What Is The Model S Plaid?
The 2022 Tesla Model S Plaid’s tri-motor powertrain was designed to meet two goals: going fast and re-establishing the Model S as the electric car benchmark just as multiple rivals finally start hitting the street
Before we delve into the numbers, let’s recap the Model S Plaid’s truly impressive specs. Essentially the first significant update in the Model S’ nine-year production run, the new 2022 version is slightly lower, longer, and lighter than before, unrecognizable inside, and significantly more powerful.
The reworked design features subtly flared fenders to accommodate wider wheels and tires. The wheels now measure 9.5 inches wide in front and 10.5 inches wide in the rear, increases of 1.0 and 1.5 inches. The car also features revised front and rear fascias, plus a reworked hood. The highest-performance Plaid also gets a new rear diffuser and a carbon-fiber spoiler.
Inside, Tesla drastically reworked the interior to make it more luxurious, spacious, and entertaining—in fact, the company says the front seat rails are the only retained parts. The new dash is the biggest change. It features a landscape-oriented infotainment system similar to that of the Model 3 and the Model Y, a new digital instrument cluster, a new screen for rear passengers, hidden HVAC vents, and, of course, the controversial “yoke” steering wheel.
The most significant changes are hidden beneath the skin. The Model S Plaid features Tesla’s first-ever triple-motor system, producing a staggering 1,020 horsepower and 1,050 lb-ft of torque.
The Plaid’s single front and twin rear motors are essentially modified versions of those found in the Model 3/Model Y. However, in the Plaid they feature novel carbon-fiber sleeves that allow the motor rotors to spin at 20,000 rpm to achieve the car’s claimed 200-mph top speed without punching through the stator. These carbon sleeves, Tesla says, make a more complex two-speed transmission like the one seen on the Porsche Taycan unnecessary. They also give the Model S Plaid a shockingly linear powerband: Tesla says peak horsepower happens at 120 km/h and holds steady all the way to 320 km/h.
The battery pack was always the Achilles’ heel of earlier Model S performance variants, so Tesla updated it significantly to take full advantage of the tri-motor system. It’s slightly smaller than before (100 kWh on the Plaid versus about 104 kWh on the Model S Performance this car replaces), but Tesla focused its efforts on improving coolant and electrical current paths. The end goal is better thermal capacity, ensuring the Plaid can deliver sustained performance without overheating or power reduction. As an added bonus, Tesla engineers say the changes help the Model S battery pack charge quicker, too. The EPA rates the Model S Plaid on 21-inch wheels at 560 Kilometers of range.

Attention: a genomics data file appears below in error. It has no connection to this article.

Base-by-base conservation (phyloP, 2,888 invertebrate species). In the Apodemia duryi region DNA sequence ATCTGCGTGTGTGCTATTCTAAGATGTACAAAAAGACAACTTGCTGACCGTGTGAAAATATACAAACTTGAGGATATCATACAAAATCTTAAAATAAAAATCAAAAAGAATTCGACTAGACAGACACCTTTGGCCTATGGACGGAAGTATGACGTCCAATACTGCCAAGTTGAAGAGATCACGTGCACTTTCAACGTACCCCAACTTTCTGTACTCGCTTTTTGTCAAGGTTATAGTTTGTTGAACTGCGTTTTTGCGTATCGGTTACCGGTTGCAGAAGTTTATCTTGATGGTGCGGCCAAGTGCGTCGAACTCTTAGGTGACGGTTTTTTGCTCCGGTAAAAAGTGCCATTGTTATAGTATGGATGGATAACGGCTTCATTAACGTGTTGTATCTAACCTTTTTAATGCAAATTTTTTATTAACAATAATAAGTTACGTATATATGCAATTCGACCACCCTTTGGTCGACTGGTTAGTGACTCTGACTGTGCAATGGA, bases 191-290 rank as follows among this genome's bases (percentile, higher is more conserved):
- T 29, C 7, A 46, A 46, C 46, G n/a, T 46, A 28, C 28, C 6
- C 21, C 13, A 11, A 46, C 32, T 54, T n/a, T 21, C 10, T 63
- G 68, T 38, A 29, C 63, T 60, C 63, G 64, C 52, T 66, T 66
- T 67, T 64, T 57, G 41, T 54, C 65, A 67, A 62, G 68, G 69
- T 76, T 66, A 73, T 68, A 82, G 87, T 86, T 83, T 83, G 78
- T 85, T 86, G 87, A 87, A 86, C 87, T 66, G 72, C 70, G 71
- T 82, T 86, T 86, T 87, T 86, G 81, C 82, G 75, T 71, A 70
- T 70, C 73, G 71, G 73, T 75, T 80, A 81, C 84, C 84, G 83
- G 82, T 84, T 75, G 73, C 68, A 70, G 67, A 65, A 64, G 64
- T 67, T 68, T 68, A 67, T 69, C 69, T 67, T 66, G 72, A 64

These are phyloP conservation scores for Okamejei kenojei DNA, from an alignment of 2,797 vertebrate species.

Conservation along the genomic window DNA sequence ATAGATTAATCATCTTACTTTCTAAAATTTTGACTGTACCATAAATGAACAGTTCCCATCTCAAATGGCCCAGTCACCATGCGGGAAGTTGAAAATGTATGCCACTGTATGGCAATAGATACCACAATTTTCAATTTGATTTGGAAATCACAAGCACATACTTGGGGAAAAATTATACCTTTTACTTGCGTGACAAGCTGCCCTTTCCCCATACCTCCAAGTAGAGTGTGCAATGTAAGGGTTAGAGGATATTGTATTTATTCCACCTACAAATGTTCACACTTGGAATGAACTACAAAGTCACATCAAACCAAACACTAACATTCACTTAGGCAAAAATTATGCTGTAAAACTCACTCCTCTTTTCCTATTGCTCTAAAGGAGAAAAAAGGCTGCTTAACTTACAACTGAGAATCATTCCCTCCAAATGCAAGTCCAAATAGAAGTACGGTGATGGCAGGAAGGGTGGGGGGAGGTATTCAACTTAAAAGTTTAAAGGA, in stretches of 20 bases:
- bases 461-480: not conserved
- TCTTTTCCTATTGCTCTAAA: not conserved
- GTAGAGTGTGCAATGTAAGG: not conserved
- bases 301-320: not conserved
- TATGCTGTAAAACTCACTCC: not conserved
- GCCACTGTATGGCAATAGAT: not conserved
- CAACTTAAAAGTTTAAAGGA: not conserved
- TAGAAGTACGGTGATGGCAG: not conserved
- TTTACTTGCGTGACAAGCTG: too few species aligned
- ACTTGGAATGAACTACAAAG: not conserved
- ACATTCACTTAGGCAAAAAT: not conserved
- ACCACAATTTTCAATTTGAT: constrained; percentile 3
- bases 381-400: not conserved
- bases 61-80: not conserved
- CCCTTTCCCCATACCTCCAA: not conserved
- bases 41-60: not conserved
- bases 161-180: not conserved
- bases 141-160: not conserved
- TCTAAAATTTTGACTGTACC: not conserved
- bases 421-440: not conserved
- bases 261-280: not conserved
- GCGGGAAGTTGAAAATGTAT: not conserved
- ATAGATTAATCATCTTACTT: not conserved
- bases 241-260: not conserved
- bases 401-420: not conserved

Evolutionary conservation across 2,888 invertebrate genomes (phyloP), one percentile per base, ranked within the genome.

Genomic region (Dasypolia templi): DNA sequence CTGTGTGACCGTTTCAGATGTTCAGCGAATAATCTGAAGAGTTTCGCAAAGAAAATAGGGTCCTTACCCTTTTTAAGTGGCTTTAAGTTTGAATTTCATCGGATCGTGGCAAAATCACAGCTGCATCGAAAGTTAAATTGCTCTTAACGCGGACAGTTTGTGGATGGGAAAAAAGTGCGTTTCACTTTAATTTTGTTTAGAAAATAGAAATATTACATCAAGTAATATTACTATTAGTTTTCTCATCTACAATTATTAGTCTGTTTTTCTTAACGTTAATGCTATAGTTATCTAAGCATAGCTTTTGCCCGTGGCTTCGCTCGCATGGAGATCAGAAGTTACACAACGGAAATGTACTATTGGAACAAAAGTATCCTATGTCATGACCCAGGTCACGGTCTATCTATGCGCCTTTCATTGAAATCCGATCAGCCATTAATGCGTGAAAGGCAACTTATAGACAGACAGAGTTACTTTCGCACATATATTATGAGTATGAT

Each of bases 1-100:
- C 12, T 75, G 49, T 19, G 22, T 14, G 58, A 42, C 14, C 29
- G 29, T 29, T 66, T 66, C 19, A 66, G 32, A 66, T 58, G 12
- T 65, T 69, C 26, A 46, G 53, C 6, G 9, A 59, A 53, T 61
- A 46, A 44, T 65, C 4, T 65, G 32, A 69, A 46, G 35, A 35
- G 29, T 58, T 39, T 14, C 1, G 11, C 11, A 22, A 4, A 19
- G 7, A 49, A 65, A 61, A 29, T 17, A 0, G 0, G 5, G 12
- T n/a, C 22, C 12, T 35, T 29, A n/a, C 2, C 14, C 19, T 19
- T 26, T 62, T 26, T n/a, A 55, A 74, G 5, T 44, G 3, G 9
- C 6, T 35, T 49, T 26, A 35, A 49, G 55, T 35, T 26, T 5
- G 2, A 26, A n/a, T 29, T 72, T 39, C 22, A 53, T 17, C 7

How Quick Is The Model S Plaid On A Prepped Surface?
No matter the surface, to get the quickest launch from a 2022 Tesla Model S Plaid, you must dive into the car’s infotainment system and select Drag Strip mode. Over the next eight to 15 minutes (the time needed varies), the car preconditions the powertrain for hard acceleration, heating or cooling the battery as needed and chilling the motors.
Once you’ve enabled Drag Strip mode, quickly chirp the tires on the VHT—at Famoso, it was caked on so thick it very nearly pulled our shoes off—by stabbing the throttle to clear any debris from the tires. To engage launch control, push hard on the brake, press the accelerator to the floor, and wait. Over the next nine or so seconds, the Model S’ nose drops into the Plaid’s “cheetah stance.” When the final “launch control ready” message is displayed, firmly press your noggin against the headrest (trust us), release the brake, and hang on.
The Model S Plaid zips down the quarter mile in a staggeringly quick 9.25 seconds at 245 km/h. The run from 0 to 100 km/h happens just 1.98 seconds after the brutally hard launch. The Plaid covers distance so quickly, it’s difficult to even register what’s happening. The yoke gets light in your hands, your neck muscles strain as your helmeted head digs into the headrest, and your surroundings blur into mere shapes and colors as a quarter mile of pavement vanishes underneath you.
Amusingly, the Plaid launches so ferociously hard, it generates more than 1.00 g from 0.2 second to 2.6 seconds after launch, peaking at 1.227 g at 32 mph.
So, yes, this all makes the 2022 Tesla Model S Plaid the quickest production car ever made —an immense accomplishment. It’s also among the quickest vehicles on sale today, though Rimac recently claimed quicker 0-60 and quarter-mile performance for its Nevera hypercar.